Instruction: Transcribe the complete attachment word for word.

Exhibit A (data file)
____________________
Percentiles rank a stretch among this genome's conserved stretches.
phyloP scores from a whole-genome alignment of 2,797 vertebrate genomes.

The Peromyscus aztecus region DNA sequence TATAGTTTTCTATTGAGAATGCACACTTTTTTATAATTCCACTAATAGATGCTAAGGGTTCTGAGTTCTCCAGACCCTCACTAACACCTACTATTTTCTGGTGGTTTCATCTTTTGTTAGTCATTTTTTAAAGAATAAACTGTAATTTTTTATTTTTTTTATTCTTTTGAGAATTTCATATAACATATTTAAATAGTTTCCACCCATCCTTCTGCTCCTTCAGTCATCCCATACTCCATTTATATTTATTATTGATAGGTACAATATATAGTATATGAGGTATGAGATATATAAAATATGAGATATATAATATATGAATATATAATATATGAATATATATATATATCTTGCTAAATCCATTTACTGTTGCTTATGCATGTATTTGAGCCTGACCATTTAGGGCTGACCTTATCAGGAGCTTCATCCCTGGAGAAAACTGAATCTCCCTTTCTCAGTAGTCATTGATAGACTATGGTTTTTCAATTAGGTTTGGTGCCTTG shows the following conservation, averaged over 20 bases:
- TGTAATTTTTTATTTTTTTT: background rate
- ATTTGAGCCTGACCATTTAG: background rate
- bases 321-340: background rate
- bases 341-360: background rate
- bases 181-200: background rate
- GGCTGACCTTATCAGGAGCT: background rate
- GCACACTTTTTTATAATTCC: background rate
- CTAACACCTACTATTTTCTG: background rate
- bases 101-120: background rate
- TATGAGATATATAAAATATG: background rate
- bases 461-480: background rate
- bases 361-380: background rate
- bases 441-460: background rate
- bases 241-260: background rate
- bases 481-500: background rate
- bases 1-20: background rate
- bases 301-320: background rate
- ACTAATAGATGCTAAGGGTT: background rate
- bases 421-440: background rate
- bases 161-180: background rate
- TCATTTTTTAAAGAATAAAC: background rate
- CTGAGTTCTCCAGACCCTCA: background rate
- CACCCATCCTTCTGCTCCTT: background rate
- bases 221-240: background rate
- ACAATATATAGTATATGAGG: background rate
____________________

Percentiles rank a stretch among this genome's conserved stretches.
phyloP scores from a whole-genome alignment of 2,797 vertebrate genomes.

The Peromyscus aztecus region DNA sequence TATAGTTTTCTATTGAGAATGCACACTTTTTTATAATTCCACTAATAGATGCTAAGGGTTCTGAGTTCTCCAGACCCTCACTAACACCTACTATTTTCTGGTGGTTTCATCTTTTGTTAGTCATTTTTTAAAGAATAAACTGTAATTTTTTATTTTTTTTATTCTTTTGAGAATTTCATATAACATATTTAAATAGTTTCCACCCATCCTTCTGCTCCTTCAGTCATCCCATACTCCATTTATATTTATTATTGATAGGTACAATATATAGTATATGAGGTATGAGATATATAAAATATGAGATATATAATATATGAATATATAATATATGAATATATATATATATCTTGCTAAATCCATTTACTGTTGCTTATGCATGTATTTGAGCCTGACCATTTAGGGCTGACCTTATCAGGAGCTTCATCCCTGGAGAAAACTGAATCTCCCTTTCTCAGTAGTCATTGATAGACTATGGTTTTTCAATTAGGTTTGGTGCCTTG shows the following conservation, averaged over 20 bases:
- TGTAATTTTTTATTTTTTTT: background rate
- ATTTGAGCCTGACCATTTAG: background rate
- bases 321-340: background rate
- bases 341-360: background rate
- bases 181-200: background rate
- GGCTGACCTTATCAGGAGCT: background rate
- GCACACTTTTTTATAATTCC: background rate
- CTAACACCTACTATTTTCTG: background rate
- bases 101-120: background rate
- TATGAGATATATAAAATATG: background rate
- bases 461-480: background rate
- bases 361-380: background rate
- bases 441-460: background rate
- bases 241-260: background rate
- bases 481-500: background rate
- bases 1-20: background rate
- bases 301-320: background rate
- ACTAATAGATGCTAAGGGTT: background rate
- bases 421-440: background rate
- bases 161-180: background rate
- TCATTTTTTAAAGAATAAAC: background rate
- CTGAGTTCTCCAGACCCTCA: background rate
- CACCCATCCTTCTGCTCCTT: background rate
- bases 221-240: background rate
- ACAATATATAGTATATGAGG: background rate